Tuesday, 8 September 2015

Theatre review: The Late Henry Moss

Sam Shepard delivers another dose of a particularly American kind of masculinity crisis, at Southwark Playhouse this time with The Late Henry Moss. Ray (Joseph Arkley) receives a call from his older brother Earl (Jack Sandle) to let him know their father has died. He goes down to the New Mexico shack the titular Henry lived and died in, to find that the body is still in its deathbed, and nobody's alerted the authorities. Earl says that he went to New Mexico when a neighbour told him Henry was ill, but got there too late. His naturally suspicious brother doubts his story and, convinced Earl actually arrived before their father died, starts to investigate what really happened. After he pays and bullies a taxi driver (Joe Evans,) who was one of the last people to see him alive, for information, we see flashbacks to Henry's (Harry Ditson) final days.

Cecilia Carey's set has a grubby authenticity you can feel the desert heat in (or maybe it's the fact the air conditioning was turned off,) but neither set nor costumes really suggest when this is happening - the play premiered in 2000 and from some of the context I think it's set in the 1970s, but couldn't really swear to it.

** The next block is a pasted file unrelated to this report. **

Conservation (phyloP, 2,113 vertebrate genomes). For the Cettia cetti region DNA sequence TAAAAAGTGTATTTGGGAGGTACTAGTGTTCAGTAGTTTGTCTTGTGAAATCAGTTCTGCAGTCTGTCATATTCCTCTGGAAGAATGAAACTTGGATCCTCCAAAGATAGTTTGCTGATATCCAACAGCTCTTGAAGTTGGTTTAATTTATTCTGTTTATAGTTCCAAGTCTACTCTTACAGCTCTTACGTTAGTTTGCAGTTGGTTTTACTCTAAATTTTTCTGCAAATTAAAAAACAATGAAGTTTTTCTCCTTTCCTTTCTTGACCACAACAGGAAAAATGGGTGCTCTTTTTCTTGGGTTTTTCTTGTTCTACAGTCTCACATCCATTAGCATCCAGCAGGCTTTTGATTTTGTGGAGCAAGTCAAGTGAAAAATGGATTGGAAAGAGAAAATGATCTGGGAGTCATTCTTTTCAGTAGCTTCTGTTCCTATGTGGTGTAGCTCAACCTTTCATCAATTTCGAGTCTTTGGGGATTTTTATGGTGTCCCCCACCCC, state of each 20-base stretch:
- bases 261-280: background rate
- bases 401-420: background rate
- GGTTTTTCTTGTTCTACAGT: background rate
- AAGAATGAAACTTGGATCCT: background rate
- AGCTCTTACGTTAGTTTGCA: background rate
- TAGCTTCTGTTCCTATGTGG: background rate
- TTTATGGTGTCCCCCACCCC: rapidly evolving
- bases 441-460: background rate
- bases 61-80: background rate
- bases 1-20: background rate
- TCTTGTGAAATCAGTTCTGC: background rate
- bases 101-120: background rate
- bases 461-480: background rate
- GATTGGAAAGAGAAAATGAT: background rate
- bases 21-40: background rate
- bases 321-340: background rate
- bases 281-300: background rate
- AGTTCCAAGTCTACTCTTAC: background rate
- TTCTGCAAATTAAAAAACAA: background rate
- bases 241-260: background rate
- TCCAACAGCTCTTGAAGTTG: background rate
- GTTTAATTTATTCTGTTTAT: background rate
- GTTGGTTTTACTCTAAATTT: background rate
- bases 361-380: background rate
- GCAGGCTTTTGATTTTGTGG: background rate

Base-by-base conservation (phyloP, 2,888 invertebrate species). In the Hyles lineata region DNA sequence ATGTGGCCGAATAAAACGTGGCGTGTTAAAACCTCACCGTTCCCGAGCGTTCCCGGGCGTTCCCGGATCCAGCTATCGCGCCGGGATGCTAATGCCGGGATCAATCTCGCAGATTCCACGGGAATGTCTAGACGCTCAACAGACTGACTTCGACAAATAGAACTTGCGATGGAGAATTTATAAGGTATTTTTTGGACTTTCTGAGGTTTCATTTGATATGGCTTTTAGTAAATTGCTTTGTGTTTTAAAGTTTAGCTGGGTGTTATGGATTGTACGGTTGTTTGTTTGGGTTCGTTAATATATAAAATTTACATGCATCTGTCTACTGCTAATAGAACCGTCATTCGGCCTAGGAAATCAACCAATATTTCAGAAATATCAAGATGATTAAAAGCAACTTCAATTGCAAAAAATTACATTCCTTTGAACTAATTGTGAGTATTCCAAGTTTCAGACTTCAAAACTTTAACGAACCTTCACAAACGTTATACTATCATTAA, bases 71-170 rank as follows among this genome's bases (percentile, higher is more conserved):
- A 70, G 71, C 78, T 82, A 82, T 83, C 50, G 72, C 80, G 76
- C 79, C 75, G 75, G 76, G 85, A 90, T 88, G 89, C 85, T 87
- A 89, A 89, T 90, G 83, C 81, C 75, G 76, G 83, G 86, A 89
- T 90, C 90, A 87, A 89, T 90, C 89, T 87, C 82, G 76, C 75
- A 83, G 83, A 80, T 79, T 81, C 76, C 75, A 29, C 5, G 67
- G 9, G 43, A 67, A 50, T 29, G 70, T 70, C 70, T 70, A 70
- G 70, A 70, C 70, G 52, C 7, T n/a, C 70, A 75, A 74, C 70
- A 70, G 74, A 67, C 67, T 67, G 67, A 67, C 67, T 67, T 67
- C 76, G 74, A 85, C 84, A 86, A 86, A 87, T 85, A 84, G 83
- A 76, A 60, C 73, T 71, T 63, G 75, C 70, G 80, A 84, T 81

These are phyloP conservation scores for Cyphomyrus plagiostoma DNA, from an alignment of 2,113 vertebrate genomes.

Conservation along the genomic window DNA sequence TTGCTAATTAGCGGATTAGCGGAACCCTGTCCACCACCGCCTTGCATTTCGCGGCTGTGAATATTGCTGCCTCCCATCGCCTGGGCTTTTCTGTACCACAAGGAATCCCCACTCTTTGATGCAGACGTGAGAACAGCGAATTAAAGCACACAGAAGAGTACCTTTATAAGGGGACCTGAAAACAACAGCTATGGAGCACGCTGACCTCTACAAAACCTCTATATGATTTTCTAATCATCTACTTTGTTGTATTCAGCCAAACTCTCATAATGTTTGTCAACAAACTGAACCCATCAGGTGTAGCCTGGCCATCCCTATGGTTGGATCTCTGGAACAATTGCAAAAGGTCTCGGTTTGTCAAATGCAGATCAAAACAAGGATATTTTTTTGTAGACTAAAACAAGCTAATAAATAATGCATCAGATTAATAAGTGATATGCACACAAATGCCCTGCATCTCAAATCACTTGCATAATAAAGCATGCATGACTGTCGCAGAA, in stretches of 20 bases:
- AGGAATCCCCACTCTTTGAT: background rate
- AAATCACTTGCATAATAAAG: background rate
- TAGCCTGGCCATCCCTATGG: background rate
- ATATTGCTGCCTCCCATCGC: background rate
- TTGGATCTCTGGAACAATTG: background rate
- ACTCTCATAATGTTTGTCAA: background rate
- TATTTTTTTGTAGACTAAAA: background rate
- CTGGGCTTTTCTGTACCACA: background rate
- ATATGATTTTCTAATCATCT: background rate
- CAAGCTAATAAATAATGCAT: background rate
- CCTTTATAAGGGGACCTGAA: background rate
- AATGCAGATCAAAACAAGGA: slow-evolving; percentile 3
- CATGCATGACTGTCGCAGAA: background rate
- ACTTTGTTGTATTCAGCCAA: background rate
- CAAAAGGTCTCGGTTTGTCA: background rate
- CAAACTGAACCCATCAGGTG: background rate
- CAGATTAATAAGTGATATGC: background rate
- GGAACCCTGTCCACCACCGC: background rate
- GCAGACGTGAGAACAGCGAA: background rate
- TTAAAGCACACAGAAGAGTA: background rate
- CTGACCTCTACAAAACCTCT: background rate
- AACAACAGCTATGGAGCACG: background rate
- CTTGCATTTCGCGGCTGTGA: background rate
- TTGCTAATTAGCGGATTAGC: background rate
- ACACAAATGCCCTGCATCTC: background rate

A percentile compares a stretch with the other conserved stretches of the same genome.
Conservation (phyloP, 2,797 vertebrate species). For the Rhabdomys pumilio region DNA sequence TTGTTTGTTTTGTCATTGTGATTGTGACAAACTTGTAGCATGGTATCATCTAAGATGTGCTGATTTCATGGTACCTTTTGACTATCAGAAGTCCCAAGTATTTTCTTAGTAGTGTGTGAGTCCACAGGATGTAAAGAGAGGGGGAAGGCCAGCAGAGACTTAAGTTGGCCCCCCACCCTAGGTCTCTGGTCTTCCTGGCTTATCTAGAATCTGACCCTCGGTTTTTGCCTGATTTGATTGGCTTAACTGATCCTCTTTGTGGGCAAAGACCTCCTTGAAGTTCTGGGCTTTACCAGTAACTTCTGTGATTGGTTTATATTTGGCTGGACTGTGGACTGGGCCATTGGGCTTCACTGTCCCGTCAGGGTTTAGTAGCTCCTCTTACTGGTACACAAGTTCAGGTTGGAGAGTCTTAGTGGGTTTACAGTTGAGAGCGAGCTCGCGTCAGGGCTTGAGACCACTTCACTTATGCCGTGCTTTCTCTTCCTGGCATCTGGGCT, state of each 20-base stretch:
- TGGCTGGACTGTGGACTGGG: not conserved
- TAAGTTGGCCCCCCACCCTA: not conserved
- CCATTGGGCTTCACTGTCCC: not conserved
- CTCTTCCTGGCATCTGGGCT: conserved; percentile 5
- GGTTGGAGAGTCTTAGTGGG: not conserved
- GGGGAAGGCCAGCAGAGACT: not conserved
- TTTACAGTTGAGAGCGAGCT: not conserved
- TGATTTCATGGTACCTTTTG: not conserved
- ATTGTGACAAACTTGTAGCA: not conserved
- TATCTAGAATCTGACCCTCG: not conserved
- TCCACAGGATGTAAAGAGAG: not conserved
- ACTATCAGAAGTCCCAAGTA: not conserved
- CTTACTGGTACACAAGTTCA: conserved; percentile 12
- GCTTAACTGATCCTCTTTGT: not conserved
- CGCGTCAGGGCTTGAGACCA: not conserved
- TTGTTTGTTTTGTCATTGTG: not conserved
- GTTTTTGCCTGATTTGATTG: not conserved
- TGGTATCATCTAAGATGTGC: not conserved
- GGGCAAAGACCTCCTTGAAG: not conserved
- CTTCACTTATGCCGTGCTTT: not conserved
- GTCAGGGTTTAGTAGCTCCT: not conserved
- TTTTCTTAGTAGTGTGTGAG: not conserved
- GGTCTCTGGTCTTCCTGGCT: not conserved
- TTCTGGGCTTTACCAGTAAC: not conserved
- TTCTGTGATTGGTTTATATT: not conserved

And there's a lot in Mel Hillyard's production that feels a bit too blurry like that. In an after-show Q&A, the director talked about the play's blend of naturalism, hyperrealism and magic realism, a balance which I'm not sure has come off. But I think my problems with the evening are largely with the play itself: I've not seen a lot of Shepard but so far I haven't warmed to his work. It revolves around a kind of male psyche that's terribly repressed but at the same time very verbose; by contrast the only woman, Henry's sort-of lover Conchalla (Carolina Valdés) is a mysterious figure with few lines, who's largely there to provide a SEVERE VADGE WARNING!


The play's rambling nature is at times a strength, at others a weakness; the best scenes feature the sweet neighbour Esteban (Chris Jared,) who's kept an eye on Henry for years and gets bullied by both him and his sons for his trouble. These are the moments when the play's attempts at dark comedy work best, but Ray's aggressive interrogation of the taxi driver is just nasty and goes on too long. Jan enjoyed the play, and I can't fault the committed and slick performances; but I found The Late Henry Moss to be too much about the problems of deeply unlikeable, aggressive people1 for me to care. Apparently Shepard called the two brothers different parts of his own personality; as this suggests his personality is a mix of "violently unpredictable" and "even more violently unpredictable," I wouldn't want to meet him.

The Late Henry Moss by Sam Shepard is booking until the 26th of September at Southwark Playhouse's Little Theatre.

Running time: 1 hour 50 minutes straight through.

1to the woman in the audience who got into a conversation with Arkley about Ray being bipolar: I didn't want to start an argument in a Q&A that had already run way too long but NO. "Bipolar" ≠ "violent sociopath."

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